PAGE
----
The nation made a promise to its working men and women more than two decades ago when it adopted the Occupational Safety and Health Act.
The promise of OSHA was to bring about safe and healthy working conditions for all American workers and to reduce the threat of death, illness and danger in the country's 6 million workplaces.But that pledge hasn't been kept.
Too many Americans continue to die or face crippling injuries and illnesses on the job. Every five seconds another worker is killed, injured or made sick by job hazards - more than 7 million workers each year. The cost of these injuries is enormous, more than $116 billion in 1992, according to the National Safety Council.
The human faces behind these statistics could be clearly seen this past April 28, the 23rd anniversary of OSHA, when workers and family members came to Washington, bringing their stories and a call for action to the Clinton administration and Congress.
Kathy Mitchell, a truck driver at a non-union concrete plant in Escondido, Calif., was among them. She had planned to enter the state highway patrol academy, but now uses a wheelchair after the cab of her truck was filled with concrete powder, permanently damaging her lungs.
No safety training was conducted, and when she was injured, she recalled, "no one knew what to do. They should know what to do."
Legislation now before Congress - the Comprehensive Occupational Safety and Health Reform Act - would improve safety and health protections and build on existing OSHA programs.
First, OSHA reform calls for workplace committees, with representatives from workers and management, to inspect for hazards, investigate accidents and make recommendations for action. These committees, set up properly, will fortify the current OSHA enforcement program that now just can't do the job.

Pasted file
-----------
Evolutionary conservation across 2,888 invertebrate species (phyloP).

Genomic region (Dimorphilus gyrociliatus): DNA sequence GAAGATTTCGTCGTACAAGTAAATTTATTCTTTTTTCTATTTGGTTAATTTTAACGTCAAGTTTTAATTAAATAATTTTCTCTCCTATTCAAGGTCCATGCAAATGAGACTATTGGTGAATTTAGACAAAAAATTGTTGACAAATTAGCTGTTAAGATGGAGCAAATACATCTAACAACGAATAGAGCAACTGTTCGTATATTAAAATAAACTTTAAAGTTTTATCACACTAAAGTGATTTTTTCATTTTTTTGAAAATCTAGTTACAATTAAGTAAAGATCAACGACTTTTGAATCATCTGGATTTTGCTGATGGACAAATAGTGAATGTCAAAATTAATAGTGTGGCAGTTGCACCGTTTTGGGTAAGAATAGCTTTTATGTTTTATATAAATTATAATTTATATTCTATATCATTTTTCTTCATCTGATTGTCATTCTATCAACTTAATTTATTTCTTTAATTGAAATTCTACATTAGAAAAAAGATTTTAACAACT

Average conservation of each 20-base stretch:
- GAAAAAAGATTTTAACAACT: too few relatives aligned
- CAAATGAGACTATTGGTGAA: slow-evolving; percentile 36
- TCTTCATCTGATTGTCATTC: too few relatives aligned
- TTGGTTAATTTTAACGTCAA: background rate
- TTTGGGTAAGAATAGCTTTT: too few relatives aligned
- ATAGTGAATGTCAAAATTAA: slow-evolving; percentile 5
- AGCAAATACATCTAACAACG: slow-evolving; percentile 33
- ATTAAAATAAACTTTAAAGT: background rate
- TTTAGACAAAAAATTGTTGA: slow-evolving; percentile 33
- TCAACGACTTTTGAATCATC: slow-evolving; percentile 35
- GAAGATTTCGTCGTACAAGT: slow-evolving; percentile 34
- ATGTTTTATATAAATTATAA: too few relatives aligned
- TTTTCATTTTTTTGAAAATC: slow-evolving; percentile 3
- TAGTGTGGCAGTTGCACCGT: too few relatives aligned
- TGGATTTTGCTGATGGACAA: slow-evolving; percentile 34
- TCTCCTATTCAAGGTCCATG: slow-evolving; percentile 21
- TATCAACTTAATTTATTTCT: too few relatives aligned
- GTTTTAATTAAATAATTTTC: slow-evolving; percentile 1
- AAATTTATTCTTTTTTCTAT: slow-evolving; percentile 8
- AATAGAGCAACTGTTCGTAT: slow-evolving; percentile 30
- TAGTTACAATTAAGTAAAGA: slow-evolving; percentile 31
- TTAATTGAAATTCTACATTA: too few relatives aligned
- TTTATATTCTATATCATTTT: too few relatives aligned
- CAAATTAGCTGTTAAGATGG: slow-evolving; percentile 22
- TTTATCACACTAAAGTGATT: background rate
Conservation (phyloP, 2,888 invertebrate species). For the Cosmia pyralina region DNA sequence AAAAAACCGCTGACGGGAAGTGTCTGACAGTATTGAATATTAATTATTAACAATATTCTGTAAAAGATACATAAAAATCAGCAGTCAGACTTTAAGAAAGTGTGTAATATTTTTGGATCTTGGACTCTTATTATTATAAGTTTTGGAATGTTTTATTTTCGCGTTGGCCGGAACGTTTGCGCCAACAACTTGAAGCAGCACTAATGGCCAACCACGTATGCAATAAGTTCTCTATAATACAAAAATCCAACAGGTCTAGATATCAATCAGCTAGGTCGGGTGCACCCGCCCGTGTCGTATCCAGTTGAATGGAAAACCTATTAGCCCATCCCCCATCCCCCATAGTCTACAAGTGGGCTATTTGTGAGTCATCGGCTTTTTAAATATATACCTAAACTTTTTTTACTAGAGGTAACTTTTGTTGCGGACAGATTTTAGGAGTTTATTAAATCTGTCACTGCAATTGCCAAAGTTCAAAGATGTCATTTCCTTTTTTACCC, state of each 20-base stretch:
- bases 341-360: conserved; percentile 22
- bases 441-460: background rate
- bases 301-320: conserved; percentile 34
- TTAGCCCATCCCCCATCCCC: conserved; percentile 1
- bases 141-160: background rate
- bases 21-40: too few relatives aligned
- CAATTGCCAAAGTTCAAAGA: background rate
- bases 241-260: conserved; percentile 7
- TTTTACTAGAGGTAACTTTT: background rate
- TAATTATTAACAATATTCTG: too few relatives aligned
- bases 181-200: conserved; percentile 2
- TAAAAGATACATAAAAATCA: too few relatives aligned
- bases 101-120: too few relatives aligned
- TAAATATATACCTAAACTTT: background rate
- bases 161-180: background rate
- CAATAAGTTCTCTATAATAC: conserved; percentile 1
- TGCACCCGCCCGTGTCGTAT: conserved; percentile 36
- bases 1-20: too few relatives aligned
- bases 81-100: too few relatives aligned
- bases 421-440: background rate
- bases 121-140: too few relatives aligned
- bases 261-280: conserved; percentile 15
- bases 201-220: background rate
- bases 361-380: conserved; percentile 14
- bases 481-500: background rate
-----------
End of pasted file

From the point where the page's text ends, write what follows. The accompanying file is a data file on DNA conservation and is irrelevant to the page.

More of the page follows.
Today there are fewer than 2,000 federal and state inspectors overseeing job safety and health at the nation's 6 million workplaces. Federal OSHA can inspect a workplace on average once every 87 years.
OSHA reform also means an end to the second-class status of public employees, by extending coverage to some 7 million workers who now are excluded from the law. With a fatality rate of three times that of manufacturing workers, public sector workers clearly need better job safety protections.
Provisions calling for safety and health programs and worker training would put in place measures to recognize and correct hazards before they occur.
In Oregon, injury and fatality rates have dropped by 10 percent since safety and health committee requirements were enacted in 1990, saving employers more than $1 billion in workers' compensation costs.
A Department of Labor study of the federal OSHA reform bill projects that the legislation will reduce injury rates significantly and result in cost savings to employers of $7 billion a year.
After 23 years, it's time for the Congress to enact a new workplace safety law. For America's workers, OSHA reform truly is a matter of life and death.